The Hedge Fund Job Market

To get some additional insight on hedge fund jobs, we spoke with Richard Wilson, a hedge fund consultant, author of two books on hedge funds, The Hedge Fund Blog Book and Rainmaker, and the founder and publisher of one of the most visited websites covering the hedge fund industry.

Richard and four other professionals have also established the CHA Designation. The CHA Designation is the only certification program designed exclusively for professionals who work in the hedge fund industry or for wealth management and service providers who would like a better understanding in order to serve hedge funds as clients.

We caught up with Richard recently to get his views on the industry and the prospects for those seeking hedge fund jobs.

What is your professional background?

I went to Oregon State University for my undergrad degree in business. I helped a European currency foreign exchange hedge fund out of Germany and Denmark do leading indicator trading research. That was my first experience in the industry, while I was still in college, working for them on a part-time basis.

When I was done with that degree, I attended the University of Portland, and earned an MBA in finance. At that point, I was working for a risk consulting firm. So we reviewed risk processes for a variety of different groups, and analyzed their risk controls and what they had in place. That helped me later on when I was working with hedge fund managers. Basically, a hedge fund manager is just managing risk. Many times, people make the mistake of shooting for 20%+ returns. When a shrewd investor sees that they often ask, at what risk did you get that return? Are we going to get hammered the next time you try to take the same risk?

After that, my other experience was in capital raising. I helped raise capital from institutional investors, for a South African fund of hedge funds. And I also worked for a consulting firm for several years that provides outsourced marketing to investment managers, including fund of funds and hedge funds. Our pitch to clients was basically, “We have years of marketing experience. We have thousands of contacts with investors. Don’t hire a marketing professional. Hire our firm, and you can outsource your entire marketing department to us.” Hedge fund managers are so busy, they’re always trading, meeting with their traders and focusing on operations. It’s difficult for them to find the time to do the marketing work.

What changes have you seen in the job market for hedge fund professionals?

Many hedge funds that were expanding, as recently as two or three months ago, including large groups like Citadel, but also small groups in the $20 to $50 million range, are now waiting to see what happens because their performance is slightly negative and they’re not sure how that’s going to affect their marketing.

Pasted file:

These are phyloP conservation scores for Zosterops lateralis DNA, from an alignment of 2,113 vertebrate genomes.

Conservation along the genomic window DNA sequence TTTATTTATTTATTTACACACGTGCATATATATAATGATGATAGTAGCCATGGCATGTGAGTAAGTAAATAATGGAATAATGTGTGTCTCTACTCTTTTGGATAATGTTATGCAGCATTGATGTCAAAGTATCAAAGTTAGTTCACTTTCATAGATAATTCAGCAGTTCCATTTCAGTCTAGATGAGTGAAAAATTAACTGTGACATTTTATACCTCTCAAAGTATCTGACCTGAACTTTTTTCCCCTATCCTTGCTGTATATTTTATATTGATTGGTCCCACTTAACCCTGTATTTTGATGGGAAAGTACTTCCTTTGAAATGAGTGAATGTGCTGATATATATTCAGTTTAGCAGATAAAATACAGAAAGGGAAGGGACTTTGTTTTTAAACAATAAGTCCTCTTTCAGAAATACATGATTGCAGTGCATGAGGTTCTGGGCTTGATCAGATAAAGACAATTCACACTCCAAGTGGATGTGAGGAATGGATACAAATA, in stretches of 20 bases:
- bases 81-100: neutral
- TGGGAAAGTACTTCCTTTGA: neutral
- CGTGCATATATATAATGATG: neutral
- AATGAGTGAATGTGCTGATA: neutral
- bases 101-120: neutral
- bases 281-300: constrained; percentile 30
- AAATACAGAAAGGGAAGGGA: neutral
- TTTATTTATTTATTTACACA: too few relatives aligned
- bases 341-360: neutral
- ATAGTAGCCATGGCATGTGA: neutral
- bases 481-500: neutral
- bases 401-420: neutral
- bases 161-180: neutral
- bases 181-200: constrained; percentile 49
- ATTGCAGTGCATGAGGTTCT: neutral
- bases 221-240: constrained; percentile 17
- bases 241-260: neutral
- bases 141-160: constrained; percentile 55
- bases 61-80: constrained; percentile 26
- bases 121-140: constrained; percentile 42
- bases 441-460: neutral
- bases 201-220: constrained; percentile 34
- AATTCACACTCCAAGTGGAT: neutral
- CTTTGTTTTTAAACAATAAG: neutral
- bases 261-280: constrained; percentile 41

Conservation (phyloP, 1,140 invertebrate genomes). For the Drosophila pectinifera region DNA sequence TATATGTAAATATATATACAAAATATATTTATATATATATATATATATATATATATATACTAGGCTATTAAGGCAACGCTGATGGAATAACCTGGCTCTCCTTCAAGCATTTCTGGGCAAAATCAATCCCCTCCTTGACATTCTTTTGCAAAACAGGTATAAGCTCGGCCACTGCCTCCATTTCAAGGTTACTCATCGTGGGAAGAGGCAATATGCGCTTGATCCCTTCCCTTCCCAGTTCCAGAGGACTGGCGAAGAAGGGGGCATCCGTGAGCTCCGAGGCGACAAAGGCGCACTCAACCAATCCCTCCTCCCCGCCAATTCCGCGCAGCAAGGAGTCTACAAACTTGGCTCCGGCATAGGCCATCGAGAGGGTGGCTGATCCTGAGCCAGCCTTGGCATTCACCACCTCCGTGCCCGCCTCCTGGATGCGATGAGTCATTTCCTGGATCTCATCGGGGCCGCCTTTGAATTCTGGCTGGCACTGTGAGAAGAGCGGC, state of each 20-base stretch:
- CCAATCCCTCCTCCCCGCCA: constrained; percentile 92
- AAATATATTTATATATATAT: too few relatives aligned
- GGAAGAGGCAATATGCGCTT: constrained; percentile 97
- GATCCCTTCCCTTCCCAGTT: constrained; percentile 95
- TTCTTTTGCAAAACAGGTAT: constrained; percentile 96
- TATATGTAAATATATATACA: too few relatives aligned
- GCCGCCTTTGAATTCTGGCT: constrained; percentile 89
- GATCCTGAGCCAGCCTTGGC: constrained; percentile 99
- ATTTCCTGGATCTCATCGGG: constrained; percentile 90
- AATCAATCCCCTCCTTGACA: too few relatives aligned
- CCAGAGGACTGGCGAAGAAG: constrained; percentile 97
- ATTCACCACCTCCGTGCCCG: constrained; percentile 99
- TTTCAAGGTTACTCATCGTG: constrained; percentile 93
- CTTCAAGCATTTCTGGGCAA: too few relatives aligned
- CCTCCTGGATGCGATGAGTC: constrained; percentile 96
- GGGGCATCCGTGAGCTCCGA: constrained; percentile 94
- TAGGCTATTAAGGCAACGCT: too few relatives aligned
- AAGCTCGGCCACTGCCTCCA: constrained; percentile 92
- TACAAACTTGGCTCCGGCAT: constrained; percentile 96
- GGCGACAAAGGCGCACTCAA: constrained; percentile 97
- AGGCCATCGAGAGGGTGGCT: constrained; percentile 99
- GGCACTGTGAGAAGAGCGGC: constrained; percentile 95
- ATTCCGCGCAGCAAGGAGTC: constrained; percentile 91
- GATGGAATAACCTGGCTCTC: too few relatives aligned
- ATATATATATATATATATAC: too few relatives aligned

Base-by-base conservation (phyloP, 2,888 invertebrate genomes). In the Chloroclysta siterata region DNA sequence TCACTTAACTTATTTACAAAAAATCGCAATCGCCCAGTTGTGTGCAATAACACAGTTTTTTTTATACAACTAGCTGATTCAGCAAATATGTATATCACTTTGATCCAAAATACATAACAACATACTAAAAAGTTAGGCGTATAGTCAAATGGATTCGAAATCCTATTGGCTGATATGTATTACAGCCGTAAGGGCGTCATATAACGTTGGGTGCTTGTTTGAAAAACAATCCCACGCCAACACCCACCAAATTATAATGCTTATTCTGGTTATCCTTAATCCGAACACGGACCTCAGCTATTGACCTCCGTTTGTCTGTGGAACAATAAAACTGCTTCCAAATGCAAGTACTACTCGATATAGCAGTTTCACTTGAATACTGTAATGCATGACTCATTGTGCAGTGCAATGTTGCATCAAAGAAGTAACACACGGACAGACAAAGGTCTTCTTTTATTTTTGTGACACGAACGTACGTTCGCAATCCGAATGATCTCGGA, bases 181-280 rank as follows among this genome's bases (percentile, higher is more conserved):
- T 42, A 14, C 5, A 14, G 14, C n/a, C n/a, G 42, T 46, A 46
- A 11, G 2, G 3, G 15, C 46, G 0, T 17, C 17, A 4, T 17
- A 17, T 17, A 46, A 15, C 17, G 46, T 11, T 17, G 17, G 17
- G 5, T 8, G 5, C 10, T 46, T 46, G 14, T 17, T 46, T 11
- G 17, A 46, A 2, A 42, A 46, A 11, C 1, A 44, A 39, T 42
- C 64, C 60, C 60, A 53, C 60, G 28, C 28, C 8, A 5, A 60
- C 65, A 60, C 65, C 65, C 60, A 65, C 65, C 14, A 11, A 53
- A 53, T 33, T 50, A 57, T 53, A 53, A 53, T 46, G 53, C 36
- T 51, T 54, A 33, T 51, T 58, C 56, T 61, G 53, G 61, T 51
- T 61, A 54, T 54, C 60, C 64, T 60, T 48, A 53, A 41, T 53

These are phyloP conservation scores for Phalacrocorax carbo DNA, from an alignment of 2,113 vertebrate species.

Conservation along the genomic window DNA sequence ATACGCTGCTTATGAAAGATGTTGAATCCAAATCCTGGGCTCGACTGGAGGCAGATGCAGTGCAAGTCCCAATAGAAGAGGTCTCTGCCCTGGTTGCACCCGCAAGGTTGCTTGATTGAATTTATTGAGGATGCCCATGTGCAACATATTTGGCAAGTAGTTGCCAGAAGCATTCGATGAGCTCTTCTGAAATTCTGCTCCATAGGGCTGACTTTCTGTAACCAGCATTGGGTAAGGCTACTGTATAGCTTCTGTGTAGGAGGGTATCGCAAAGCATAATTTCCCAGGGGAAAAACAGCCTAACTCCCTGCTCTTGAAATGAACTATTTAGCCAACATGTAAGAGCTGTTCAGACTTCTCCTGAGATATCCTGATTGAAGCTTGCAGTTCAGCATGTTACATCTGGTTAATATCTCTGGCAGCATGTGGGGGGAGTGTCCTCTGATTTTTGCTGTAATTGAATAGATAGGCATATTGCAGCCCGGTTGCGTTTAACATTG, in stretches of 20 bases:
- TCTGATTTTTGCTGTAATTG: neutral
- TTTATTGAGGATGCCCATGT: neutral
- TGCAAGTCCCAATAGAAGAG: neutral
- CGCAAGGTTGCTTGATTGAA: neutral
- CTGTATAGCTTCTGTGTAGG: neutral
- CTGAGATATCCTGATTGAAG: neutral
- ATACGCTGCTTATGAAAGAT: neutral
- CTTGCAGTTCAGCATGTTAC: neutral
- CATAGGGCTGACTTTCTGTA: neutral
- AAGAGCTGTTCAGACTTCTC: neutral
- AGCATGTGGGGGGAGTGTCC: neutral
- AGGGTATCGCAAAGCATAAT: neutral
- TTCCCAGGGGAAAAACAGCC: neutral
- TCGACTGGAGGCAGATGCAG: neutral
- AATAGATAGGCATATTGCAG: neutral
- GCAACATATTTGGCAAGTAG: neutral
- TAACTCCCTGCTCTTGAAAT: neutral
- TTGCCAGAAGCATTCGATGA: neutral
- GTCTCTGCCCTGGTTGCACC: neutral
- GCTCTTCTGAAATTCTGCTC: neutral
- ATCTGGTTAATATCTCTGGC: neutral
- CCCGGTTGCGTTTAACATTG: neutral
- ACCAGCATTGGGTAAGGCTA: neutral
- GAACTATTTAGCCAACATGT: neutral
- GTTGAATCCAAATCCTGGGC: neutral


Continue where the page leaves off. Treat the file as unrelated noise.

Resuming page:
A lot of funds are still outperforming the average fund, but many are wondering, with the new presidential administration, and the SEC probably taking action after such a large retraction, how some new regulations might hinder the industry from growing as quickly as it in the past. I think a lot of people are playing the wait-and-see game, both with their money, in terms of allocating the cash, but also in terms of allocating to new positions. The only exception to that is probably in the marketing and sales area. There are some hedge funds which have positive performance and so they are optimistic about what that is going to do for their marketing. They are very hungry to bring on new marketing and sales professionals to take advantage of their track record and really get the word out.

What sort of background do you need for a hedge fund marketing job?

Generally if a firm is hiring for hedge fund marketing jobs, they want you to have hedge fund marketing experience. Sometimes people are willing to take on somebody who’s green to the financial industry and move them up the learning curve. But it’s not too common, and you won’t be paid nearly as much, because you’ll need to get your security exams and have your license in place. You need to learn the lingo and how everything works. It takes six months to get you productive instead of two months, if you’ve already been in the industry.

Even if you are working in a marketing function, do you still need to be licensed?

It depends if you’re working for an external marketing firm, which is quite common today, or if you’re working inside a hedge fund. Some funds and consulting companies that work in the marketing space are more strict about that than others. It comes up fairly often as part of the job interview discussion and it can be a barrier to entry for some folks.

To be licensed, you have to be sponsored by a broker/dealer. So it’s kind of a Catch 22 in terms of having to get licensed but not having a job yet. A lot of times you have to wait until you get hired.

Is this still a good time to be looking for a job in hedge funds?

I think if you really want to work in the industry then it’s always a good time. And you should be working as hard as you can. If you’re passionate about it, you should never stop. And if you’re not that passionate about it, then maybe you shouldn’t even try in the first place. It’s really competitive, and the first two or three years will probably be relatively tough in terms of compensation and trying to find positions.

There are people who say, “I want to work in the hedge fund industry. Period.” They identify the 2-3 positions they are most interested in. Then they commit to contacting 100 firms that offer those types of services or strategies. These people will probably get a job. It’s always a good time if you’re really passionate and really want to get in.

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